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Personal Stories

Graham's Story

Graham wrote this beautiful account of his experience shortly after running the London Marathon in 2012 in memory of his son Toby.

I've been asked to write something about my experience of losing my son Toby and my eventual response of running London marathon in his memory. And you know what? I'm finding it harder to write this than I found it to run the marathon. Life after the death of one of your children really is an unpredictable journey. I now realise that the process of healing after Toby's death will last until my last breath. Yet, nearly two and a half years after Toby died, I am better able to cope with life again than I imagined I would be. I've no doubt that I owe some of that to the therapeutic aid of exercise and the personal satisfaction of doing something as incredible (for me at least) as running a marathon for Toby.

My journey began when I found out that my wife was pregnant with our second child, Toby. I was more excited by this pregnancy than I was with our first. I was terrified during our first pregnancy, unconfident of my ability as a father. This time though I felt as if I had proven myself to be a good father and so was ready for Toby. I was confident and was able to enjoy the experience. Traumatically that all changed on the 23rd December 2009 when at Toby's 20 week scan he was diagnosed with a diaphragmatic hernia, a life threatening condition that turned our world upside down. From then onwards the pregnancy was full of hospital visits and fear. The stress was unbearable as we faced such decisions as whether to terminate the pregnancy or not. It was our choice to give Toby every chance that we could. We couldn’t live with ourselves if we hadn’t.

Toby was born prematurely on the 12th March 2010. When I first saw him was the moment that I truly knew how much I loved him and how much it would hurt to lose him. He survived only until the 14th March 2010. By some cruel twist of fate the day that Toby died was mother’s day. Toby’s death was almost unbearable and the days, weeks and months that followed have been the darkest of my life. In many ways it would’ve been easier to give in to depression, to give up on life and to let the darkness consume me. Had it not been for our first son Leon, I fear that I would still be consumed by that darkness now.

Something inside me has driven me to survive this. As much as it still hurts now, especially whilst writing this, something inside me strives for happiness. I want to be positive, I don’t want to feel pain all of the time. I feel that Toby, wherever he is, looks down on me and can see and feel all of my pain and it breaks his heart. I don’t want him to think he has destroyed the life that his parents had, so I continue to aspire for happiness, no matter how futile it feels at times.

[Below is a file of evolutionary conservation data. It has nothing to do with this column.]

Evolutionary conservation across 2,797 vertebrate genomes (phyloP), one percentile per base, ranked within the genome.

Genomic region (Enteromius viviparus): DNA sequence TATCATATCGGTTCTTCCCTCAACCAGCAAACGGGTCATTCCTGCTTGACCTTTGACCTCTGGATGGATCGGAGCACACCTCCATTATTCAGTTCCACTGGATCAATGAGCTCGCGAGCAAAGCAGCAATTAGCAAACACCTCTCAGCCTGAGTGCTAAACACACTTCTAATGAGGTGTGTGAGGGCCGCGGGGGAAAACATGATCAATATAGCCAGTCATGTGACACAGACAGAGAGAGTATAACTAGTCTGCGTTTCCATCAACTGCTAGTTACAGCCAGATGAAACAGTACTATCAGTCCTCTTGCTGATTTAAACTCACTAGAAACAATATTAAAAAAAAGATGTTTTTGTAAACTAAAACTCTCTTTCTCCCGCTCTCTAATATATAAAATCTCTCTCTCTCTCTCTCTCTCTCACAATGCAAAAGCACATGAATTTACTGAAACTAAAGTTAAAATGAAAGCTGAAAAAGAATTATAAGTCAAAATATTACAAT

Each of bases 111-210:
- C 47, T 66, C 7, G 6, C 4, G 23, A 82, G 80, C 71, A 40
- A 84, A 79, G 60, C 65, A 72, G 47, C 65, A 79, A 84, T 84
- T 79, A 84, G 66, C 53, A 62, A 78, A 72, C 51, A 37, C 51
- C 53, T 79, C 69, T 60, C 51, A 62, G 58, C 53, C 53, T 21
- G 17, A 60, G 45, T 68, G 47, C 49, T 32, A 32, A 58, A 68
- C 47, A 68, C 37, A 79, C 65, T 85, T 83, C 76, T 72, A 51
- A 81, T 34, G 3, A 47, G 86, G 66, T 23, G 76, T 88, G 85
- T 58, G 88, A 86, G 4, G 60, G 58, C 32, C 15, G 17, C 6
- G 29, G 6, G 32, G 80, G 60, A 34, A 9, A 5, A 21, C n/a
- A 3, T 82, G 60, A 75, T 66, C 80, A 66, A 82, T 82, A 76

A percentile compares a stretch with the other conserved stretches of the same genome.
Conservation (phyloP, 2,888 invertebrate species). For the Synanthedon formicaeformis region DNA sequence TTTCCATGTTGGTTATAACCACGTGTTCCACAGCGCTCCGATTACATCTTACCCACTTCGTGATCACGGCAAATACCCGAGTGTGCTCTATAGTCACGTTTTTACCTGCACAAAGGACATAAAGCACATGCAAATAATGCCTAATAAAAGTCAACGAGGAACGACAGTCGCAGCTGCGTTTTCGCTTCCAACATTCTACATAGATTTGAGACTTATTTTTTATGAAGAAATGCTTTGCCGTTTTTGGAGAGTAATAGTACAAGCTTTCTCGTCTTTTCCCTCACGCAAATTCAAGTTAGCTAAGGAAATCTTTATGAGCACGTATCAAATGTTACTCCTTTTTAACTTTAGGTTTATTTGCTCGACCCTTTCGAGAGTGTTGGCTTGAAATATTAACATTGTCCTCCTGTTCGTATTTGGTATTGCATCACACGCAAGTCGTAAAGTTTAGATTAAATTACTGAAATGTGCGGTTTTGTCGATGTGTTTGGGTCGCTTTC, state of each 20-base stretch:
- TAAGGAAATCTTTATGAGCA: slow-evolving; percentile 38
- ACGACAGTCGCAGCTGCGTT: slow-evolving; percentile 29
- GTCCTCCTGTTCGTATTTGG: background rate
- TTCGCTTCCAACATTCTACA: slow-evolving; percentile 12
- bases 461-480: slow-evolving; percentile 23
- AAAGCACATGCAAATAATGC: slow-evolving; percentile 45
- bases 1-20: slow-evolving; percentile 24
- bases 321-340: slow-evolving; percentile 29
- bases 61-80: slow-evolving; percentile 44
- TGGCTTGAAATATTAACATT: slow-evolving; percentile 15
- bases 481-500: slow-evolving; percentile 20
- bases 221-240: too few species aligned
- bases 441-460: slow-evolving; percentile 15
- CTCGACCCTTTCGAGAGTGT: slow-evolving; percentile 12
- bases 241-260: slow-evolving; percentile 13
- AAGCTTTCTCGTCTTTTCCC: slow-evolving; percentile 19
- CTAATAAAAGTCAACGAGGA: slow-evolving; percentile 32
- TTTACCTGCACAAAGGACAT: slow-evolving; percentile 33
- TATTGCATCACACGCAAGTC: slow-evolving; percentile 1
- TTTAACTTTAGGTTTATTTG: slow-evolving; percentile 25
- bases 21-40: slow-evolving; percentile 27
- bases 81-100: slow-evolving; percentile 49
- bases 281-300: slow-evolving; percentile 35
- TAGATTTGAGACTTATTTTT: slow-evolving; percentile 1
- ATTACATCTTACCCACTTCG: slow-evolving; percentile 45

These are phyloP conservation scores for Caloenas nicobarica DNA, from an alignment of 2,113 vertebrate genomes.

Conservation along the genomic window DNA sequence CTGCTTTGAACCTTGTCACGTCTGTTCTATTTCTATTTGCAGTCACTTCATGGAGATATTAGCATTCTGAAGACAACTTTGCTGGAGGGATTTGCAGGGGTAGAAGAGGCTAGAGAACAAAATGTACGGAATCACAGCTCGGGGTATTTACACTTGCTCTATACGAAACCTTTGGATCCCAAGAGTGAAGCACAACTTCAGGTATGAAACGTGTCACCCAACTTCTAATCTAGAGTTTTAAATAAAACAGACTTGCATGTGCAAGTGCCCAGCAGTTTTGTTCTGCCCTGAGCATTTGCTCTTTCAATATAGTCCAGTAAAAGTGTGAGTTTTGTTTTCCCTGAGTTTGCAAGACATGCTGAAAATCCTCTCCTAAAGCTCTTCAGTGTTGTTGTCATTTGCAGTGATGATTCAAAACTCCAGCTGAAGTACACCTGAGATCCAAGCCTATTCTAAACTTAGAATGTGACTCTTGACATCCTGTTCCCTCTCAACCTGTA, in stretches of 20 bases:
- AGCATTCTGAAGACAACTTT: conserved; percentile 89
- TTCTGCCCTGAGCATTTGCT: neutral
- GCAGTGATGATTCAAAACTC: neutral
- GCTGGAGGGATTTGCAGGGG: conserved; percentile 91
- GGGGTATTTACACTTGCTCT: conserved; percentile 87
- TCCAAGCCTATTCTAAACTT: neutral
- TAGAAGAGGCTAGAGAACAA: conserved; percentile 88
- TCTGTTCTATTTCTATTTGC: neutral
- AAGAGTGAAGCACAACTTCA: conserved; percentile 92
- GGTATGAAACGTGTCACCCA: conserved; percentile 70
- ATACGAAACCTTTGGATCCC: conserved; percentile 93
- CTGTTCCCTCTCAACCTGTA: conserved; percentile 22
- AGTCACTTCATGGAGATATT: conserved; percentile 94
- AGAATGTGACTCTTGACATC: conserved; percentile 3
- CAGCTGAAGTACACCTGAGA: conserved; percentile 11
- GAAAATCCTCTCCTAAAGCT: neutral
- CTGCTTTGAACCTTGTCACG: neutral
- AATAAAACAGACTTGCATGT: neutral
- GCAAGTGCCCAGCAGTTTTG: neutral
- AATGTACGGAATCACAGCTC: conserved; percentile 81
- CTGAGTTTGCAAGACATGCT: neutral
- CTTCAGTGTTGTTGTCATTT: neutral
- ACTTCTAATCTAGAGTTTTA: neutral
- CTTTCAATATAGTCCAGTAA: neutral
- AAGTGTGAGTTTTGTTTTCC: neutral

I’ve never been a runner, but running became one of my survival techniques. It helped me with the stress and helped me try to be positive. The more I ran the more I began to feel like it was my special time with Toby. I would mostly run alone and I would mostly think of Toby. I started to think I could do something more, turn the running into something positive in memory of Toby. With the support of Sands I secured a place to run in the 2012 London Marathon. By now my wife, Carly, had been through the physical and emotional ordeal of having our third son, Owen. Owen was also premature and so me running a marathon was nothing compared to Carly giving birth twice in 8 months.

With all that had happened in our lives I found it incredibly hard to train for something that was such a vast challenge for me. However, I was stubbornly determined, desperate to do something astoundingly positive in the hope that I would feel that Toby’s death was not in vain. Despite my inadequate training I always knew that Toby would get me across the finish line. I was unable to find the time to run further than 12 miles during my training, so the marathon was always going to come down to shear will and determination. On the day of the marathon I was able to hobble across the finish line in 6 hours 37 minutes and 14 seconds. It was the second most physically painful experience of my life, leaving me virtually crippled and unable to walk properly for nearly two weeks afterwards. However, I did it for Toby and would happily do it all over again. With the help of some friends I was able to raise £2273.75 (including gift aid) for Sands in memory of Toby. In some small way I’m able to feel that Toby’s death was not entirely in vain. I’ll happily take that over the darkness that threatened to consume my life.

About Memories

The memories one creates during the time of loss are very different and unique to every individual.

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